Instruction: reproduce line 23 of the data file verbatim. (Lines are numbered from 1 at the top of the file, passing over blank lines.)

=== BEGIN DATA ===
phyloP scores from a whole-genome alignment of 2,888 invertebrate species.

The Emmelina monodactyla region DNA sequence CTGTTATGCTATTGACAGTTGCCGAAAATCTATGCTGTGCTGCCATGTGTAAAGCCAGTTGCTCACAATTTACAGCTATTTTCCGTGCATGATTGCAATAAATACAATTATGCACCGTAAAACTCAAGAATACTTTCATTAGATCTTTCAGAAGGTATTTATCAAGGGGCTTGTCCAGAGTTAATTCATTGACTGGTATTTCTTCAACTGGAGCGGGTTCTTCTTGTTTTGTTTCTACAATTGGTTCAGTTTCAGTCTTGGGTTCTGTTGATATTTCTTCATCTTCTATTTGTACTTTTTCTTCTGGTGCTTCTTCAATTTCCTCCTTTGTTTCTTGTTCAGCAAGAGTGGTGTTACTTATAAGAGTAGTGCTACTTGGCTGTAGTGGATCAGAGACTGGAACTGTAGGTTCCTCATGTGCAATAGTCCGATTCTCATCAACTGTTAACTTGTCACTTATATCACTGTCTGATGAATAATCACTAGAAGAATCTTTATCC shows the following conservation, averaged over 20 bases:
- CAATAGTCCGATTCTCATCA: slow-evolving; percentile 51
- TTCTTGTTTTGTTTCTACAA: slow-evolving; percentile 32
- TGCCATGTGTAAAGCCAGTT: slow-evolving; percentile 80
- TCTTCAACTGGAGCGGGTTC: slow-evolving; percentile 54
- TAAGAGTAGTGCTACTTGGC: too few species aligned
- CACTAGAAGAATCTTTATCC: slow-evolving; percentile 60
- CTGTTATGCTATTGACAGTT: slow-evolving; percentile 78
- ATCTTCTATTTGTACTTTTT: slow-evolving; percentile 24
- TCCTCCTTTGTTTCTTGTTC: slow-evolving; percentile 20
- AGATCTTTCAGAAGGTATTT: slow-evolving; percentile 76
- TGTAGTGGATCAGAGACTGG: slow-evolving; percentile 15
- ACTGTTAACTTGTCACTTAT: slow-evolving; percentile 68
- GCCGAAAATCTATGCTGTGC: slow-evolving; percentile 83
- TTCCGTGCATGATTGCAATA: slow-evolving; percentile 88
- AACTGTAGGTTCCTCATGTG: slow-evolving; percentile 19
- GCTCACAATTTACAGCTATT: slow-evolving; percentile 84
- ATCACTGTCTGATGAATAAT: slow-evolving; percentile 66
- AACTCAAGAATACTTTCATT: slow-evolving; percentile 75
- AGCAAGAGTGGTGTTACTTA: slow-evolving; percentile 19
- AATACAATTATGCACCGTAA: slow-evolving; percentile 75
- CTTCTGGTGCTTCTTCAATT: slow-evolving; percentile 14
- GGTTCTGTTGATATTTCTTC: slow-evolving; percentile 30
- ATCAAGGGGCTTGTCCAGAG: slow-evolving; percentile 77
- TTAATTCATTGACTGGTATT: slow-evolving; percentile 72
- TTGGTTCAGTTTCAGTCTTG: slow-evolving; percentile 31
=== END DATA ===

- CTTCTGGTGCTTCTTCAATT: slow-evolving; percentile 14